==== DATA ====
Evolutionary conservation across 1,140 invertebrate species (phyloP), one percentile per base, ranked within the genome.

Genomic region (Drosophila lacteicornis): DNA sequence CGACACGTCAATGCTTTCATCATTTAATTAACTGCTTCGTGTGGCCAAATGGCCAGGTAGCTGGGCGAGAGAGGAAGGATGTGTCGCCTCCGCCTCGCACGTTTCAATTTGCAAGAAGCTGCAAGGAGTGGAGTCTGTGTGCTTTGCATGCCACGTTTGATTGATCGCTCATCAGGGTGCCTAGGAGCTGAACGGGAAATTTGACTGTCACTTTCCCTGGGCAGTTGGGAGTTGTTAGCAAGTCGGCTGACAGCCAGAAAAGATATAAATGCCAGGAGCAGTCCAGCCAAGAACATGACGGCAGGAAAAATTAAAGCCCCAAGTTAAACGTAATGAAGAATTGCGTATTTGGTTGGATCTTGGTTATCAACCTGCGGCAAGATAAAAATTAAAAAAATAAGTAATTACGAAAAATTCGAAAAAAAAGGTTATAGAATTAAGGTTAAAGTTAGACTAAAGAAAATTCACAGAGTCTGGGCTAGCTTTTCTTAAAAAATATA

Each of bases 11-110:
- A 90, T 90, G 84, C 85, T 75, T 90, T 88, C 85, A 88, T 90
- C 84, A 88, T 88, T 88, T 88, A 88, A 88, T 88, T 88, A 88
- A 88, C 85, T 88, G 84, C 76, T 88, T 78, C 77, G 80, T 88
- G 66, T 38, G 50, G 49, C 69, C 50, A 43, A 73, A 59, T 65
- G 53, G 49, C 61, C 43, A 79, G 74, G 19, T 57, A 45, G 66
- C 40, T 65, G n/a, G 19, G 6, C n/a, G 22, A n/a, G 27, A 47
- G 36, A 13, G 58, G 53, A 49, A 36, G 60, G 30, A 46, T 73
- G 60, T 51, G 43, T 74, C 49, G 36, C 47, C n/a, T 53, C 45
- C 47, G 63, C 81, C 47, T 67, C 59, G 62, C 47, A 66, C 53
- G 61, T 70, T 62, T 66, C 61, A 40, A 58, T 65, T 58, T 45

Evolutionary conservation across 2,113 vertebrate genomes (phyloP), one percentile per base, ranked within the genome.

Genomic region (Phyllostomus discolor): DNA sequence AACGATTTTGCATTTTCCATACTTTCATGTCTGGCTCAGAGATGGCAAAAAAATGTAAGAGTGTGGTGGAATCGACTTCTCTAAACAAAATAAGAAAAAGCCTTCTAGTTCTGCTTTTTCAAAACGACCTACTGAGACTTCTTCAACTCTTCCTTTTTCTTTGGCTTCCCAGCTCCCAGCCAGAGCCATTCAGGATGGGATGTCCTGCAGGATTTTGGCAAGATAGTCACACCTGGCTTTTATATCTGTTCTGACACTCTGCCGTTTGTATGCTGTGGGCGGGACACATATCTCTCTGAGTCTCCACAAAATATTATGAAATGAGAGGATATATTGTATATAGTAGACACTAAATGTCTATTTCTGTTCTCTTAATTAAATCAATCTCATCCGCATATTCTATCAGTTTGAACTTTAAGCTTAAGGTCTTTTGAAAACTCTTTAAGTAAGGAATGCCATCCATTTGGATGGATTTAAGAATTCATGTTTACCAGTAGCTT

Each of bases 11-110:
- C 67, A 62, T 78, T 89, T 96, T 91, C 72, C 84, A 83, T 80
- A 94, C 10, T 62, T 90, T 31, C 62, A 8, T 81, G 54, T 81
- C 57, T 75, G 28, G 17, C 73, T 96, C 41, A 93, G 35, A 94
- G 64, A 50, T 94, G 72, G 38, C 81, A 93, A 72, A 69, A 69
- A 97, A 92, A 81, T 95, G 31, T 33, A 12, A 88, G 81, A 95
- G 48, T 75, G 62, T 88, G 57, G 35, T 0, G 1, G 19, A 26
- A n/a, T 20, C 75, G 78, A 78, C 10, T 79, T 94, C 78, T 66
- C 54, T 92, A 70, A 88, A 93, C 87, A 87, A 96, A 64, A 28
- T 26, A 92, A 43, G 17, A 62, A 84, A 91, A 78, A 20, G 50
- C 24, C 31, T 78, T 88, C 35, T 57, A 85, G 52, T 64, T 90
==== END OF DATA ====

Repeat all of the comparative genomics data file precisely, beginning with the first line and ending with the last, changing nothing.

Evolutionary conservation across 1,140 invertebrate species (phyloP), one percentile per base, ranked within the genome.

Genomic region (Drosophila lacteicornis): DNA sequence CGACACGTCAATGCTTTCATCATTTAATTAACTGCTTCGTGTGGCCAAATGGCCAGGTAGCTGGGCGAGAGAGGAAGGATGTGTCGCCTCCGCCTCGCACGTTTCAATTTGCAAGAAGCTGCAAGGAGTGGAGTCTGTGTGCTTTGCATGCCACGTTTGATTGATCGCTCATCAGGGTGCCTAGGAGCTGAACGGGAAATTTGACTGTCACTTTCCCTGGGCAGTTGGGAGTTGTTAGCAAGTCGGCTGACAGCCAGAAAAGATATAAATGCCAGGAGCAGTCCAGCCAAGAACATGACGGCAGGAAAAATTAAAGCCCCAAGTTAAACGTAATGAAGAATTGCGTATTTGGTTGGATCTTGGTTATCAACCTGCGGCAAGATAAAAATTAAAAAAATAAGTAATTACGAAAAATTCGAAAAAAAAGGTTATAGAATTAAGGTTAAAGTTAGACTAAAGAAAATTCACAGAGTCTGGGCTAGCTTTTCTTAAAAAATATA

Each of bases 11-110:
- A 90, T 90, G 84, C 85, T 75, T 90, T 88, C 85, A 88, T 90
- C 84, A 88, T 88, T 88, T 88, A 88, A 88, T 88, T 88, A 88
- A 88, C 85, T 88, G 84, C 76, T 88, T 78, C 77, G 80, T 88
- G 66, T 38, G 50, G 49, C 69, C 50, A 43, A 73, A 59, T 65
- G 53, G 49, C 61, C 43, A 79, G 74, G 19, T 57, A 45, G 66
- C 40, T 65, G n/a, G 19, G 6, C n/a, G 22, A n/a, G 27, A 47
- G 36, A 13, G 58, G 53, A 49, A 36, G 60, G 30, A 46, T 73
- G 60, T 51, G 43, T 74, C 49, G 36, C 47, C n/a, T 53, C 45
- C 47, G 63, C 81, C 47, T 67, C 59, G 62, C 47, A 66, C 53
- G 61, T 70, T 62, T 66, C 61, A 40, A 58, T 65, T 58, T 45

Evolutionary conservation across 2,113 vertebrate genomes (phyloP), one percentile per base, ranked within the genome.

Genomic region (Phyllostomus discolor): DNA sequence AACGATTTTGCATTTTCCATACTTTCATGTCTGGCTCAGAGATGGCAAAAAAATGTAAGAGTGTGGTGGAATCGACTTCTCTAAACAAAATAAGAAAAAGCCTTCTAGTTCTGCTTTTTCAAAACGACCTACTGAGACTTCTTCAACTCTTCCTTTTTCTTTGGCTTCCCAGCTCCCAGCCAGAGCCATTCAGGATGGGATGTCCTGCAGGATTTTGGCAAGATAGTCACACCTGGCTTTTATATCTGTTCTGACACTCTGCCGTTTGTATGCTGTGGGCGGGACACATATCTCTCTGAGTCTCCACAAAATATTATGAAATGAGAGGATATATTGTATATAGTAGACACTAAATGTCTATTTCTGTTCTCTTAATTAAATCAATCTCATCCGCATATTCTATCAGTTTGAACTTTAAGCTTAAGGTCTTTTGAAAACTCTTTAAGTAAGGAATGCCATCCATTTGGATGGATTTAAGAATTCATGTTTACCAGTAGCTT

Each of bases 11-110:
- C 67, A 62, T 78, T 89, T 96, T 91, C 72, C 84, A 83, T 80
- A 94, C 10, T 62, T 90, T 31, C 62, A 8, T 81, G 54, T 81
- C 57, T 75, G 28, G 17, C 73, T 96, C 41, A 93, G 35, A 94
- G 64, A 50, T 94, G 72, G 38, C 81, A 93, A 72, A 69, A 69
- A 97, A 92, A 81, T 95, G 31, T 33, A 12, A 88, G 81, A 95
- G 48, T 75, G 62, T 88, G 57, G 35, T 0, G 1, G 19, A 26
- A n/a, T 20, C 75, G 78, A 78, C 10, T 79, T 94, C 78, T 66
- C 54, T 92, A 70, A 88, A 93, C 87, A 87, A 96, A 64, A 28
- T 26, A 92, A 43, G 17, A 62, A 84, A 91, A 78, A 20, G 50
- C 24, C 31, T 78, T 88, C 35, T 57, A 85, G 52, T 64, T 90